Federal Motor Carrier Safety Administration (FMCSA), DOT.
Notice of regulatory guidance.
The FMCSA announces regulatory guidance concerning its definition of “principal place of business.” The regulatory guidance is presented in a question-and-answer format and is generally applicable to motor carrier operations subject to the Federal Motor Carrier Safety Regulations. No prior interpretations or regulatory guidance concerning the term “principal place of business,” whether published or unpublished may be relied upon as authoritative if they are inconsistent with the guidance published today. This guidance will provide the motor carrier industry and Federal, State and local law enforcement officials with uniform information for use in determining which locations may be designated by a motor carrier as its principal place of business.
Effective Date: This regulatory guidance is effective on August 12, 2009.Start Further Info
FOR FURTHER INFORMATION CONTACT:
Mr. Bill Mahorney, Chief, Enforcement and Compliance Division, (202) 493-0001. Federal Motor Carrier Safety Administration, Department of Transportation, 1200 New Jersey Ave., SE., Washington, DC 20590. Office hours are from 9 a.m. to 5:30 p.m. EST, Monday through Friday, except legal holidays.End Further Info End Preamble Start Supplemental Information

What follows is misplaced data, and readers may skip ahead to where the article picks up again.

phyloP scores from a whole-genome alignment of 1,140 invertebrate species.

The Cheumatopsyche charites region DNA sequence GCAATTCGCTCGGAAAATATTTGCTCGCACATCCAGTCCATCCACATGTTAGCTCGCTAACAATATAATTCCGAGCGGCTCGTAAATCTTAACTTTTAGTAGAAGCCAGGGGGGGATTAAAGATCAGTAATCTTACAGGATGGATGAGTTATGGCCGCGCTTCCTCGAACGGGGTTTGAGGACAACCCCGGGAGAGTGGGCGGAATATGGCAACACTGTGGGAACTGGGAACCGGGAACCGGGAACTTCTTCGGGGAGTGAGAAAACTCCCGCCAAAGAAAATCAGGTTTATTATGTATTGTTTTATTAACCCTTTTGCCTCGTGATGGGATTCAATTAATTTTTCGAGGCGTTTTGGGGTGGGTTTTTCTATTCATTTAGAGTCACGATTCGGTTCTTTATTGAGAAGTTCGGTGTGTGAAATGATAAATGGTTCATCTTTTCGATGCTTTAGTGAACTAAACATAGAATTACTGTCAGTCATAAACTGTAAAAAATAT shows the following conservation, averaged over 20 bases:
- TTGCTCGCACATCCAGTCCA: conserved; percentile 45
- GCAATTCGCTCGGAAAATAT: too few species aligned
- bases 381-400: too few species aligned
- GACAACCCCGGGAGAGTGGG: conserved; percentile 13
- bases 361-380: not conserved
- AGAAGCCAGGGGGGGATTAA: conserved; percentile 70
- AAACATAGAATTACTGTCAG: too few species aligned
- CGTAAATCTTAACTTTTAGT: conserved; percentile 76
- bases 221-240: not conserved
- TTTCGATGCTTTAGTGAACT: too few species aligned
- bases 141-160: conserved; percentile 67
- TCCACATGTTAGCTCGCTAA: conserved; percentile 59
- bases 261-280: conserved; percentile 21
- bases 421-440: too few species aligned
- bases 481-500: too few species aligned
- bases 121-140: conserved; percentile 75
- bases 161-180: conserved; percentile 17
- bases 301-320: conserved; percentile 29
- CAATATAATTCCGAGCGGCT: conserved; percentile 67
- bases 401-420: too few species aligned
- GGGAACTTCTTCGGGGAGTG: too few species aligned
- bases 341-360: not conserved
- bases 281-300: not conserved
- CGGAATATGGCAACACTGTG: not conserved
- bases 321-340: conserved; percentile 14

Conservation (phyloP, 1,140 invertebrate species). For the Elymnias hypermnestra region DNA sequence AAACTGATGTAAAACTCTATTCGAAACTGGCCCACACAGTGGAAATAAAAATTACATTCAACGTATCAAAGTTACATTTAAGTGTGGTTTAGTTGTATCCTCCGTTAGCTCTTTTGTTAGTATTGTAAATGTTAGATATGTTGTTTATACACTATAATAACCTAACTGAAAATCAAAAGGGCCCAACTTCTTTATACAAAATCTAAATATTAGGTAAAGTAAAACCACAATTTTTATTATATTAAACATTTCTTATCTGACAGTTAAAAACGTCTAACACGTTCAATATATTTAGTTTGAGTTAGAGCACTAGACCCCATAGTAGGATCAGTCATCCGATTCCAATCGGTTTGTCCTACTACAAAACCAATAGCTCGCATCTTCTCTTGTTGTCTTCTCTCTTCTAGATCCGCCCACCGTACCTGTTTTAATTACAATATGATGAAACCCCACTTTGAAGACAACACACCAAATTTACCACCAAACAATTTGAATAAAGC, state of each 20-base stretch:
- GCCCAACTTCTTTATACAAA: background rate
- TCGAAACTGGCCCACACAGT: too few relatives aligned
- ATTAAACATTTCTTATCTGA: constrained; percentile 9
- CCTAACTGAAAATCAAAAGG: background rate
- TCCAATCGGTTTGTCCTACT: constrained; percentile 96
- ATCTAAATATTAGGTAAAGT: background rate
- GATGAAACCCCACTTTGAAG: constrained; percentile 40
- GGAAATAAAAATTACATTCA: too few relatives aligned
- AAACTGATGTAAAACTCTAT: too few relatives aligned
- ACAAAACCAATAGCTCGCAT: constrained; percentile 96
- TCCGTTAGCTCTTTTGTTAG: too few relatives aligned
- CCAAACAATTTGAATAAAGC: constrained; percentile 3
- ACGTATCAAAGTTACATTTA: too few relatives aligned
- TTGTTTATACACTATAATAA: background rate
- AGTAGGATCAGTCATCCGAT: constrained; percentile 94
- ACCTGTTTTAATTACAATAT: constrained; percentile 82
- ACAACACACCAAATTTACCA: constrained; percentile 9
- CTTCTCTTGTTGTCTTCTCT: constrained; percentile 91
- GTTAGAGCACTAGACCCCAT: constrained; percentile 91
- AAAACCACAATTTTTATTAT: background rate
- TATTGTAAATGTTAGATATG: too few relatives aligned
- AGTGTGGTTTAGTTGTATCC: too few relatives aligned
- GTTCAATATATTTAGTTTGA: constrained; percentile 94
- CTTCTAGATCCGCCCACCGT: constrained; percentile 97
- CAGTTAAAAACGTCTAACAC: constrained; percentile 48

The Motor Carrier Safety Act of 1984 (Pub. L. 98-554, Title II, 98 Stat. 2832, October 30, 1984) (the 1984 Act) provides authority to regulate drivers, motor carriers, and vehicle equipment. It requires the Secretary of Transportation to prescribe regulations on commercial motor vehicle safety. The regulations shall prescribe minimum safety standards for commercial motor vehicles. At a minimum, the regulations shall ensure that—(1) Commercial motor vehicles are maintained, equipped, loaded, and operated safely; (2) the responsibilities imposed on operators of commercial motor vehicles do not impair their ability to operate the vehicles safely; (3) the physical condition of operators of commercial motor vehicles is adequate to enable them to operate the vehicles safely; and (4) the operation of commercial motor vehicles does not have a deleterious effect on the physical condition of the operators. (49 U.S.C. 31136(a)). Section 211 of the 1984 Act also grants the Secretary broad power, in carrying out motor carrier safety statutes and regulations, to “prescribe recordkeeping and reporting requirements” and to “perform other acts the Secretary considers appropriate.” (49 U.S.C. 31133(a)(8) and (10)).